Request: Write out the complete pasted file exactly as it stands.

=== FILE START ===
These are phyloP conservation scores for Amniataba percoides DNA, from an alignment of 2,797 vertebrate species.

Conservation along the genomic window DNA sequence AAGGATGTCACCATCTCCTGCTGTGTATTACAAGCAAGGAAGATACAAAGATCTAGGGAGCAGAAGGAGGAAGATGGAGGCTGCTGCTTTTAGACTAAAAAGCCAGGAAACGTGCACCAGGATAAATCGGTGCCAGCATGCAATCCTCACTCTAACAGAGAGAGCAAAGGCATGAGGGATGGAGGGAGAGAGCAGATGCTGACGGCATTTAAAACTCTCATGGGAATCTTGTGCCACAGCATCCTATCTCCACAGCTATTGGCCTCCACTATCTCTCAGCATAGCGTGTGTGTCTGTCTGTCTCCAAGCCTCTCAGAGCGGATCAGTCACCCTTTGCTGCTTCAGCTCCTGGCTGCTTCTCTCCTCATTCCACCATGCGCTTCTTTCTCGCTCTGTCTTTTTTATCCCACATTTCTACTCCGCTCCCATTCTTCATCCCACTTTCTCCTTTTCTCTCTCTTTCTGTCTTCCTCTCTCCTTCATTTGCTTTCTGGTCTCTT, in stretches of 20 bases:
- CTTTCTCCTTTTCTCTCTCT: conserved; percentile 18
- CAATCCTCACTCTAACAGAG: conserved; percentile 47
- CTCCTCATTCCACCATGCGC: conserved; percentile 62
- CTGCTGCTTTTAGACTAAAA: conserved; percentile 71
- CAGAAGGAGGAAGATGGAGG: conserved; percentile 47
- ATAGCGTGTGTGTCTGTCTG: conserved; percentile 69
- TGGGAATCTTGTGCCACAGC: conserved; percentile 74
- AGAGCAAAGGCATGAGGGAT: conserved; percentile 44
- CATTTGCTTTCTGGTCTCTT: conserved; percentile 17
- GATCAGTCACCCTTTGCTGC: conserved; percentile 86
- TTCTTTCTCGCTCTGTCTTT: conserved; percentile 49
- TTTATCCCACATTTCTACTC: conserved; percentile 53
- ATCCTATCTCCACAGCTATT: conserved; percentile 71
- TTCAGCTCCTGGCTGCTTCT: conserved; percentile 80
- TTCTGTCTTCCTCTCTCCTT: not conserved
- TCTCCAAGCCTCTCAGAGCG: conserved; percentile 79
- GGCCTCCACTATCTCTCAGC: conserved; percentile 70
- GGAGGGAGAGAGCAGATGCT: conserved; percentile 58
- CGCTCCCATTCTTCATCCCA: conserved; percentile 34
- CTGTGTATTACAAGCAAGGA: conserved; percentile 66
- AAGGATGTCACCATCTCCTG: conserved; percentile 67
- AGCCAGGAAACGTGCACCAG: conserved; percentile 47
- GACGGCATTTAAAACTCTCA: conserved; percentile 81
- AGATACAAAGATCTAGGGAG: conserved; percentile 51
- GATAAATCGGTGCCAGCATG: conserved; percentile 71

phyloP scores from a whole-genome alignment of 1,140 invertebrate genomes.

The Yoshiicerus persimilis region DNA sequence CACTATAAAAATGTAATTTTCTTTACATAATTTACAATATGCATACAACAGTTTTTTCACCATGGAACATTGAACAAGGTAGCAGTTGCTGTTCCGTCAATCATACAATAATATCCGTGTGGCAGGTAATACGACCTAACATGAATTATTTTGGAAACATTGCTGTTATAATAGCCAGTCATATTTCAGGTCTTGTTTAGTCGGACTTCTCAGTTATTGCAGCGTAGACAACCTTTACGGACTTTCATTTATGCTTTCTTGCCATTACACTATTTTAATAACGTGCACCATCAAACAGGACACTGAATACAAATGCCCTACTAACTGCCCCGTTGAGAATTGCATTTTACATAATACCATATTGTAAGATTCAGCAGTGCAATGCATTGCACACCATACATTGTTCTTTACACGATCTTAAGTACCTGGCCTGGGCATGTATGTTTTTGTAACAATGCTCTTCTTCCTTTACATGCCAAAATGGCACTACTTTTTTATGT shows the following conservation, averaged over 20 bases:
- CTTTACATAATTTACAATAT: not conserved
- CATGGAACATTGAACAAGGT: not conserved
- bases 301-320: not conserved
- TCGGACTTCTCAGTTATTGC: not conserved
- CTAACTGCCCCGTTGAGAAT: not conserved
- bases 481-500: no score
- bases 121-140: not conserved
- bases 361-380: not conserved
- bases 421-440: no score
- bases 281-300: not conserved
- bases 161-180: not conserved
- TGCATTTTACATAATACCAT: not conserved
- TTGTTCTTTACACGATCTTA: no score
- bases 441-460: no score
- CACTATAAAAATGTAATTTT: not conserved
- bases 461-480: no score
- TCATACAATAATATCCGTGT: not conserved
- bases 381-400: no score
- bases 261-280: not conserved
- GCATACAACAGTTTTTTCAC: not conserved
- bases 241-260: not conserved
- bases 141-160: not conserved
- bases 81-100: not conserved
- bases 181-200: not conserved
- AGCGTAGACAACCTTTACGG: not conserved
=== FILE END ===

These are phyloP conservation scores for Amniataba percoides DNA, from an alignment of 2,797 vertebrate species.

Conservation along the genomic window DNA sequence AAGGATGTCACCATCTCCTGCTGTGTATTACAAGCAAGGAAGATACAAAGATCTAGGGAGCAGAAGGAGGAAGATGGAGGCTGCTGCTTTTAGACTAAAAAGCCAGGAAACGTGCACCAGGATAAATCGGTGCCAGCATGCAATCCTCACTCTAACAGAGAGAGCAAAGGCATGAGGGATGGAGGGAGAGAGCAGATGCTGACGGCATTTAAAACTCTCATGGGAATCTTGTGCCACAGCATCCTATCTCCACAGCTATTGGCCTCCACTATCTCTCAGCATAGCGTGTGTGTCTGTCTGTCTCCAAGCCTCTCAGAGCGGATCAGTCACCCTTTGCTGCTTCAGCTCCTGGCTGCTTCTCTCCTCATTCCACCATGCGCTTCTTTCTCGCTCTGTCTTTTTTATCCCACATTTCTACTCCGCTCCCATTCTTCATCCCACTTTCTCCTTTTCTCTCTCTTTCTGTCTTCCTCTCTCCTTCATTTGCTTTCTGGTCTCTT, in stretches of 20 bases:
- CTTTCTCCTTTTCTCTCTCT: conserved; percentile 18
- CAATCCTCACTCTAACAGAG: conserved; percentile 47
- CTCCTCATTCCACCATGCGC: conserved; percentile 62
- CTGCTGCTTTTAGACTAAAA: conserved; percentile 71
- CAGAAGGAGGAAGATGGAGG: conserved; percentile 47
- ATAGCGTGTGTGTCTGTCTG: conserved; percentile 69
- TGGGAATCTTGTGCCACAGC: conserved; percentile 74
- AGAGCAAAGGCATGAGGGAT: conserved; percentile 44
- CATTTGCTTTCTGGTCTCTT: conserved; percentile 17
- GATCAGTCACCCTTTGCTGC: conserved; percentile 86
- TTCTTTCTCGCTCTGTCTTT: conserved; percentile 49
- TTTATCCCACATTTCTACTC: conserved; percentile 53
- ATCCTATCTCCACAGCTATT: conserved; percentile 71
- TTCAGCTCCTGGCTGCTTCT: conserved; percentile 80
- TTCTGTCTTCCTCTCTCCTT: not conserved
- TCTCCAAGCCTCTCAGAGCG: conserved; percentile 79
- GGCCTCCACTATCTCTCAGC: conserved; percentile 70
- GGAGGGAGAGAGCAGATGCT: conserved; percentile 58
- CGCTCCCATTCTTCATCCCA: conserved; percentile 34
- CTGTGTATTACAAGCAAGGA: conserved; percentile 66
- AAGGATGTCACCATCTCCTG: conserved; percentile 67
- AGCCAGGAAACGTGCACCAG: conserved; percentile 47
- GACGGCATTTAAAACTCTCA: conserved; percentile 81
- AGATACAAAGATCTAGGGAG: conserved; percentile 51
- GATAAATCGGTGCCAGCATG: conserved; percentile 71

phyloP scores from a whole-genome alignment of 1,140 invertebrate genomes.

The Yoshiicerus persimilis region DNA sequence CACTATAAAAATGTAATTTTCTTTACATAATTTACAATATGCATACAACAGTTTTTTCACCATGGAACATTGAACAAGGTAGCAGTTGCTGTTCCGTCAATCATACAATAATATCCGTGTGGCAGGTAATACGACCTAACATGAATTATTTTGGAAACATTGCTGTTATAATAGCCAGTCATATTTCAGGTCTTGTTTAGTCGGACTTCTCAGTTATTGCAGCGTAGACAACCTTTACGGACTTTCATTTATGCTTTCTTGCCATTACACTATTTTAATAACGTGCACCATCAAACAGGACACTGAATACAAATGCCCTACTAACTGCCCCGTTGAGAATTGCATTTTACATAATACCATATTGTAAGATTCAGCAGTGCAATGCATTGCACACCATACATTGTTCTTTACACGATCTTAAGTACCTGGCCTGGGCATGTATGTTTTTGTAACAATGCTCTTCTTCCTTTACATGCCAAAATGGCACTACTTTTTTATGT shows the following conservation, averaged over 20 bases:
- CTTTACATAATTTACAATAT: not conserved
- CATGGAACATTGAACAAGGT: not conserved
- bases 301-320: not conserved
- TCGGACTTCTCAGTTATTGC: not conserved
- CTAACTGCCCCGTTGAGAAT: not conserved
- bases 481-500: no score
- bases 121-140: not conserved
- bases 361-380: not conserved
- bases 421-440: no score
- bases 281-300: not conserved
- bases 161-180: not conserved
- TGCATTTTACATAATACCAT: not conserved
- TTGTTCTTTACACGATCTTA: no score
- bases 441-460: no score
- CACTATAAAAATGTAATTTT: not conserved
- bases 461-480: no score
- TCATACAATAATATCCGTGT: not conserved
- bases 381-400: no score
- bases 261-280: not conserved
- GCATACAACAGTTTTTTCAC: not conserved
- bases 241-260: not conserved
- bases 141-160: not conserved
- bases 81-100: not conserved
- bases 181-200: not conserved
- AGCGTAGACAACCTTTACGG: not conserved